After a Fashion

The slipstream of leather, cashmere, faux fur, and designer logos could be seen from space: Stephen is making the scene, people; cut a swath

The Kilgore Rangerettes
The Kilgore Rangerettes (Photo by Jack Plunkett)
Alisa Style (l) and Lynn Style
Alisa Style (l) and Lynn Style (Photo by Erik Fossum)

THE 'REAL' TEXAS PRIZE The first Arthouse Texas Prize Party two years ago was one of the best parties we'd ever been to – one of those events imbued with such magic that the details remain etched in the memory. So having to wait for the second Texas Prize Party (the prize of $30,000 is given every two years to a deserving artist) was positively torturous. But with a theme of Texas Flash and Texas Trash – a concept that we understand very well – we shimmied into our glittering gold Versace shirt, black velvet trousers, and cowboy boots and strapped ourself in for a wild ride. Skipping the ornate hotel ballrooms, Arthouse had Stubb's decked out like a cross between a deb ball and a livestock show (same thing, right?). Things progressed as expected – the women were beautiful, the cocktails plentiful, and the prize presentation was made. Then, seemingly out of every crack and crevice came the goddamn Kilgore Rangerettes, resplendent in the red, white, and blue uniforms. As they marched across the stage and performed their routines, their exacting precision was absolutely dazzling. With the bull-riding machine, fairground games, burros carrying around baskets of cold beer, and Heybale! keeping the folks dancing, the Texas pageantry was in full swing. Pure magic. Again. Arthouse just knocks 'em dead.

STYLE WITH A CAPITAL 'S' Well, Austin's positively awash in stylish magazines targeting gays and lesbians. And last weekend L Style G Style made its debut at a splashy launch party, barely a month after Fave debuted. L Style G Style founder and Publisher Alisa Weldon along with founding partner Lynn Yeldell threw a black-and-white-themed extravaganza at the new AMLI construction site Downtown (and yes, we emceed the black-and-white fashion show bedecked in black leather, black cashmere, and a white faux-dog-fur coat).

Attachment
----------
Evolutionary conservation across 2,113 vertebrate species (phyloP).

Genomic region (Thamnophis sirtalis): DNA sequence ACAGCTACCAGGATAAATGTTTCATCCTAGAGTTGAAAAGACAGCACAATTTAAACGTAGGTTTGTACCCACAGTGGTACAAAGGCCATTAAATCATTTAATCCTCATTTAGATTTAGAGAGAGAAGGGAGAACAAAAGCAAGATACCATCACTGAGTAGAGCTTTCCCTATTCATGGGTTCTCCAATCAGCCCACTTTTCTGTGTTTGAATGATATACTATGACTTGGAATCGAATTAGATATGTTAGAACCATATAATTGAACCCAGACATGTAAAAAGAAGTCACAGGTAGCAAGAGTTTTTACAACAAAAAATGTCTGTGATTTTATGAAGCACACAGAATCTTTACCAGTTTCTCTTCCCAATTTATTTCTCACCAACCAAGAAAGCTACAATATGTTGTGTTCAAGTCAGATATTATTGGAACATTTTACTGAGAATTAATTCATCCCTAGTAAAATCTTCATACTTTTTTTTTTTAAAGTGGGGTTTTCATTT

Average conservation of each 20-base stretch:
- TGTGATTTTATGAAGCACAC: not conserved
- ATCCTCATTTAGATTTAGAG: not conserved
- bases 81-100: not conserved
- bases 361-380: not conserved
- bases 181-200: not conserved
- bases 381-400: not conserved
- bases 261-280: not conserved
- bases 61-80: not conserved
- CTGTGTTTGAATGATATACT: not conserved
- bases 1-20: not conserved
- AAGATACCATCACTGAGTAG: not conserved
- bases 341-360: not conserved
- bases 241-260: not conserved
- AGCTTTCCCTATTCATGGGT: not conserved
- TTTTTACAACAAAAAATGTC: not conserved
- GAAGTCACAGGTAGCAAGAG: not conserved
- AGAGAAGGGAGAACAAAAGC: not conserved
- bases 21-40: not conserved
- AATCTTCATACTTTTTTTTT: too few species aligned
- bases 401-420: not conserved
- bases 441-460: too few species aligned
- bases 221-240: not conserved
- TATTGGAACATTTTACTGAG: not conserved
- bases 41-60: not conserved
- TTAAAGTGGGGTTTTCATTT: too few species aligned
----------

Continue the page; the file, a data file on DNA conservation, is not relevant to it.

GOT TO OCTO Like a scene from Dancer From the Dance, with bodies swaying to the music in the twilight overlooking the water, the 12th annual Octo Tea Dance at the new Oasis complex was undoubtedly the best and biggest Octo Tea Dance ever. The new venue (replacing the structure that burned last year) was architecturally confusing but spacious, well-laid-out, and much higher above the lake than the original building. But that's only the setting, of course. It was the energy of the crowd that made the place come alive (thanks to cocktails from Paula's Texas Orange Liqueur). From college boys to the boys for whom college is a distant memory, from the lipstick lesbians to the lesbians who don't know what lipstick is, Octo was a rare opportunity to see how large the gay community in Austin is. The most amazing sight (well, to us anyway) was the array of designer sunglasses being worn. Guccis, Diors, D&Gs, and Pradas were everywhere ... and those are just the ones on our head.

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KEYWORDS FOR THIS STORY

Austin style, Austin fashion, Arthouse Texas Prize, Kilgore Rangerettes, L Style G Style, Alisa Weldon, Lynn Yeldell, OctoTea Dance, Oasis

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